The Bundesbank Replies To The ECB

Tyler Durden's picture

Did the German Bundesbank roll over and die as Die Welt suggest, by yielding to the will of the ECB and Goldman? Or is it merely setting the stage for the inevitable German referendum? Many claim the Italian head of the ECB won today in his ever escalating confrontation with the last remaining German on the ECB governing council, although in reality he is merely doing what he has already done twice before. The outcome will be the same: abject failure to contain the crisis which will not be resolved until and if Europe succeeds in creating a united, Federal state, with one bond issuance authority. That will never happen: after all, 17 European states will never hand over their sovereignty to a third party, especially one which is backstopped by German cash. But it can pretend. In the meantime, Buba will not quietly go, instead it has already stated what it thinks, and what it thinks is that what the ECB is doing (once again) is "tantamount to financing governments by printing banknotes" and that monetary policy is now subjugated to fiscal policy. Full text of the Buba's response below:

"In the most recent discussions, as before, Bundesbank President Jens Weidmann reiterated his frequently substantiated critical stance towards the purchase of government bonds by the Eurosystem.

 

He regards such purchases as being tantamount to financing governments by printing banknotes. Monetary policy risks being subjugated to fiscal policy. The intervention purchases must not be permitted to jeopardise the capability of monetary policy to safeguard price stability in the euro area.

 

If the adopted bond-purchasing programme leads to member states postponing the necessary reforms, this will further undermine confidence in the political leaders’ crisis-resolution capability. This underscores the crucial importance of ensuring both credibility in the promised conditionality and the resolute determination to immediately terminate intervention purchases if the underlying conditionality is no longer assured.

 

The announced interventions in the government bond market carry the additional danger that the central bank may ultimately redistribute considerable risks among various countries’ taxpayers. Such risk-sharing, however, can be legitimately authorised solely by democratically elected parliaments and governments.”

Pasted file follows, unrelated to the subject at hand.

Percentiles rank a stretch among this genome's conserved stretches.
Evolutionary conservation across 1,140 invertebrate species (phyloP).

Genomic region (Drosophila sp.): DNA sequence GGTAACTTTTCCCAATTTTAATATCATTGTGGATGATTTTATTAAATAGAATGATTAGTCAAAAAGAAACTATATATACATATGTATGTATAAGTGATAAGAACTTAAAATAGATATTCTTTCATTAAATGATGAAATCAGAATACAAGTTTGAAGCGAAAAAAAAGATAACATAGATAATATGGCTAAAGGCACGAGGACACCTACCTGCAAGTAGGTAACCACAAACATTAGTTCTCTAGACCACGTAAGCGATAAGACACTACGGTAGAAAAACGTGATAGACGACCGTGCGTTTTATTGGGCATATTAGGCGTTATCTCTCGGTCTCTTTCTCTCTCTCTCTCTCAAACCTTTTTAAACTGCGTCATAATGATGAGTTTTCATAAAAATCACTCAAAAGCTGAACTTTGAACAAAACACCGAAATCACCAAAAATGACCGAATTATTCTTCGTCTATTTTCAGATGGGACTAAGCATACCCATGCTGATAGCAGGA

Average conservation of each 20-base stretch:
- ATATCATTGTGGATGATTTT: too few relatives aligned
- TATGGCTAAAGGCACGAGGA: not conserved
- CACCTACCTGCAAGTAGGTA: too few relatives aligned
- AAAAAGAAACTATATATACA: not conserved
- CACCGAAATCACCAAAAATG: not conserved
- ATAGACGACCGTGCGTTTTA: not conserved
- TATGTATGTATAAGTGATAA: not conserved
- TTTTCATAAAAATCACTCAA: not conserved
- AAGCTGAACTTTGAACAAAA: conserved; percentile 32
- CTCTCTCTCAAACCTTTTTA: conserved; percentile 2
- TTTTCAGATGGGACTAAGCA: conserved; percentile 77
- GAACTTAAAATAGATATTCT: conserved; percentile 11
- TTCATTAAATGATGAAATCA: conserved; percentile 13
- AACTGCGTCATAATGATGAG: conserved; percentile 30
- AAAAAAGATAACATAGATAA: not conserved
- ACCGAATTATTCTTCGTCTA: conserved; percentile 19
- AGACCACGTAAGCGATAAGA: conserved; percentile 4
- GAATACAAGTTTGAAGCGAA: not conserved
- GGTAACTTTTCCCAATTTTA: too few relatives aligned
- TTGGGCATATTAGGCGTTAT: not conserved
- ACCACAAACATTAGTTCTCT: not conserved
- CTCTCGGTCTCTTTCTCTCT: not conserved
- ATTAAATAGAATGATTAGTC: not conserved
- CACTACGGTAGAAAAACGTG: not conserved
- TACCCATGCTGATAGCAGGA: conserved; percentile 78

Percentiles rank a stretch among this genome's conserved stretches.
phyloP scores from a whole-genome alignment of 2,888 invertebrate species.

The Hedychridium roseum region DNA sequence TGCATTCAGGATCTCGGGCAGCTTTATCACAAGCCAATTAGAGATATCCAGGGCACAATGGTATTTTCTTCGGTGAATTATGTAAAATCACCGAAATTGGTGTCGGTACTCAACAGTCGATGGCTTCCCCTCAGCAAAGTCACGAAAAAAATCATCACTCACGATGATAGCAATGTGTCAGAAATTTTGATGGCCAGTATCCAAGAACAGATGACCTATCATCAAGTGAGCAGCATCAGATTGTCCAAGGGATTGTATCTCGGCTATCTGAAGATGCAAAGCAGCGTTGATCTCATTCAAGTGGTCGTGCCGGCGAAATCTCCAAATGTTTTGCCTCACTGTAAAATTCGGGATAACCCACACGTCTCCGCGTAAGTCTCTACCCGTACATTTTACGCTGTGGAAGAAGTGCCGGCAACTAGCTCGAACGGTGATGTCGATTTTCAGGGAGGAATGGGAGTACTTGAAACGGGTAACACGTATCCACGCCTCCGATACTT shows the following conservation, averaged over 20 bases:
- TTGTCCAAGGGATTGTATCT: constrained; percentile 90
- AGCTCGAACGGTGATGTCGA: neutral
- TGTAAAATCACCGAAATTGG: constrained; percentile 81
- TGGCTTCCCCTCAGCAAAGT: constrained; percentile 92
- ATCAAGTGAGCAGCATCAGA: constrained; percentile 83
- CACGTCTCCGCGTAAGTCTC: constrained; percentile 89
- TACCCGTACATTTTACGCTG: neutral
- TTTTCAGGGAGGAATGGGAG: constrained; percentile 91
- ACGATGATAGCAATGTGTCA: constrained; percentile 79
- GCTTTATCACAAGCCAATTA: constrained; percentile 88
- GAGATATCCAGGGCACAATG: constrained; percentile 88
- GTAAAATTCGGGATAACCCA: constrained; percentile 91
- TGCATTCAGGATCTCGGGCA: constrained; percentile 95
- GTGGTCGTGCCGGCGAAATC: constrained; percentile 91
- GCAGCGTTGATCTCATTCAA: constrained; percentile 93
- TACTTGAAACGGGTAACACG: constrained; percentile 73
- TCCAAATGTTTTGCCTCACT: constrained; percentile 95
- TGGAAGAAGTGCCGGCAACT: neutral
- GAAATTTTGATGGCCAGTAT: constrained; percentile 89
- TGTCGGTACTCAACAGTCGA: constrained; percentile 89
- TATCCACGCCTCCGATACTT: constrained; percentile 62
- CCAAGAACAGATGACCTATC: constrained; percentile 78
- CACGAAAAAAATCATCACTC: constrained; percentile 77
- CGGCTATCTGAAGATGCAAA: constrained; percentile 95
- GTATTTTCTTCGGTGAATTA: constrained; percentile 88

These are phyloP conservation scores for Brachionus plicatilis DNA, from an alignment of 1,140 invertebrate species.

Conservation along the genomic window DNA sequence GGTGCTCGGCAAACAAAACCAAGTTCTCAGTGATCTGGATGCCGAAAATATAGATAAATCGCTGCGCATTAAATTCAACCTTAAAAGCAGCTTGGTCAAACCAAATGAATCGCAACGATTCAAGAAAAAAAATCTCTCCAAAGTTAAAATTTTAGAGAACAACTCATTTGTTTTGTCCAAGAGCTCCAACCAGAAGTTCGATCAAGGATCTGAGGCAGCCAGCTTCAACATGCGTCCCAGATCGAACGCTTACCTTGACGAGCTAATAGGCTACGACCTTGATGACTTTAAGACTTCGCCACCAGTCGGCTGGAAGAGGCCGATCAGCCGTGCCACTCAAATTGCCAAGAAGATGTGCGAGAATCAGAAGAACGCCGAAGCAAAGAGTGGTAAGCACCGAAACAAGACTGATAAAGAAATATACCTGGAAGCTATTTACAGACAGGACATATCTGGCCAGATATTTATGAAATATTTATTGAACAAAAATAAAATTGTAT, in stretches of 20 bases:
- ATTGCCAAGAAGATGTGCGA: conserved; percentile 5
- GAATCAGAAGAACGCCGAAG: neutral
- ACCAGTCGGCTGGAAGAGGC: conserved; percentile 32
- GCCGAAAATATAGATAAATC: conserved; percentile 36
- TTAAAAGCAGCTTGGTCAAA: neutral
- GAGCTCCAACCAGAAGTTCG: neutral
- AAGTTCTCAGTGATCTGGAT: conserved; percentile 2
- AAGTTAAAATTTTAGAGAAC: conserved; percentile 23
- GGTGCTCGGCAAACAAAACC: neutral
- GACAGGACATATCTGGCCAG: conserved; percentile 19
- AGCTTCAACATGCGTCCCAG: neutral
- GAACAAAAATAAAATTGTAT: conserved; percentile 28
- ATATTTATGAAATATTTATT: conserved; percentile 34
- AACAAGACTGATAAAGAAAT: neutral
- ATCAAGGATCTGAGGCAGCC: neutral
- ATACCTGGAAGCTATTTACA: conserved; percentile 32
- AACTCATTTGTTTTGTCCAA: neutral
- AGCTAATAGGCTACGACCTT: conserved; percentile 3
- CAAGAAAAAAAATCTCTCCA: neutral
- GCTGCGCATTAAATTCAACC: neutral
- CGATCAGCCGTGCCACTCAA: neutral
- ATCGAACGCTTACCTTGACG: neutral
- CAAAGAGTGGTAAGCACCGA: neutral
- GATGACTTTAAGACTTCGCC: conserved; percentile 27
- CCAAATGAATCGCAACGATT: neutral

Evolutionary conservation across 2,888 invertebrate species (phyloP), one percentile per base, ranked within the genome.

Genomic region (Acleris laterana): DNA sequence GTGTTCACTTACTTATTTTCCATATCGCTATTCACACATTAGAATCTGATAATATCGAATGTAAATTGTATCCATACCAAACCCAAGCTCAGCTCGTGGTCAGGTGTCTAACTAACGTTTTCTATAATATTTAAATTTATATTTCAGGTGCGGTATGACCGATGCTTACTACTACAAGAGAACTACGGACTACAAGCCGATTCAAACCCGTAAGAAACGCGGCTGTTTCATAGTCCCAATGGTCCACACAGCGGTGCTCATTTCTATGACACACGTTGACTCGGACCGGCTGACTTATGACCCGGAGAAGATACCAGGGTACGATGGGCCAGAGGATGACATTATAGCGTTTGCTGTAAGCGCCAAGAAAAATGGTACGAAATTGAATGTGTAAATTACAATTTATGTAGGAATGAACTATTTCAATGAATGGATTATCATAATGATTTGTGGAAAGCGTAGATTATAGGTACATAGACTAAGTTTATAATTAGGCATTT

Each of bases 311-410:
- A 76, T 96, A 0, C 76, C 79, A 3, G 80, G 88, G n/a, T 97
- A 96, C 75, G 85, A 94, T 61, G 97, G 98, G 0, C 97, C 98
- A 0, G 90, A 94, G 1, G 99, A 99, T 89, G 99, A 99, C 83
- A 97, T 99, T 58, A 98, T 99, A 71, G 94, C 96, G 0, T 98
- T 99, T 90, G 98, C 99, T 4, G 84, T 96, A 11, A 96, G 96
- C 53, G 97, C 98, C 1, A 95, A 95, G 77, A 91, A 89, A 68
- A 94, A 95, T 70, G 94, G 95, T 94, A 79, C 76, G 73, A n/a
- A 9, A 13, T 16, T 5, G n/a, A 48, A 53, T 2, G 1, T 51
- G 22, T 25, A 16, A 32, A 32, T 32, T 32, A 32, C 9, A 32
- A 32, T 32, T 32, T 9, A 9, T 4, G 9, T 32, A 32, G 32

And here is the biggest irony: by doing everything in its power to keep yields artificially low and markets artificially high, the ECB is removing any urgency by Spain, Italy, Greece, actually scratch Greece, and all other countries with unsustainable primary and other deficits, to fix their problems. Which is of course perfectly understandable: why should politicians risk their careers with socially unpalatable deleveraging (please don't call it austerity) programs when they can just continue doing what they do, keep getting reelected, and hope and pray that the ECB will punish all those bond vigilantes who understand that this particular game will not have a happy ending.

In other words, in 3, 6, 12 months, all economic indicators in Europe will again deteriorate, budget deficits will be greater, and economic viability will be even more hindered, but at least the stock markets of the world will be at all time highs, and hedge funds will avoid one more quarter of redemption requests, even as every country is careening toward disaster. Because unless Spanish, and soon Italian depositors, reverse the outflow of their money from local insolvent banks and into the core of the Eurozone, then today's ECB action has achieved absolutely nothing. In that sense: all Draghi is desperately trying to do is restore confidence in these two fulcrum countries. He can only succeed if he generates enough inflation to 'inflate' away the trillions in bad debt held by domestic banks. However, in the process he will also set off the great inflationary firestorm that sees Germany shift from "9" to 'auf wiedersehen', not to mention Brent in EUR to all time records, coupled with a food price crisis.

Lose-lose.

It is this that the Bundesbank is lamenting: the ever greater trade off of meaningless short-term market gains in exchange for long-term broad collapse and potentially hyperinflation. Sadly, nobody else is, or will be until not even all the world's central banks can control the fate of the bond and stock markets any longe.

* * *

Finally, here is the intro paragraph from the first official response in German Welt:

Financial markets cheer the death of the Bundesbank

 

ECB President Draghi breaks with brazen principles of German monetary policy. The central bank is pumping unlimited money in the bond markets. Stock markets cheer - for Germany, the nightmare begins.

Read on here.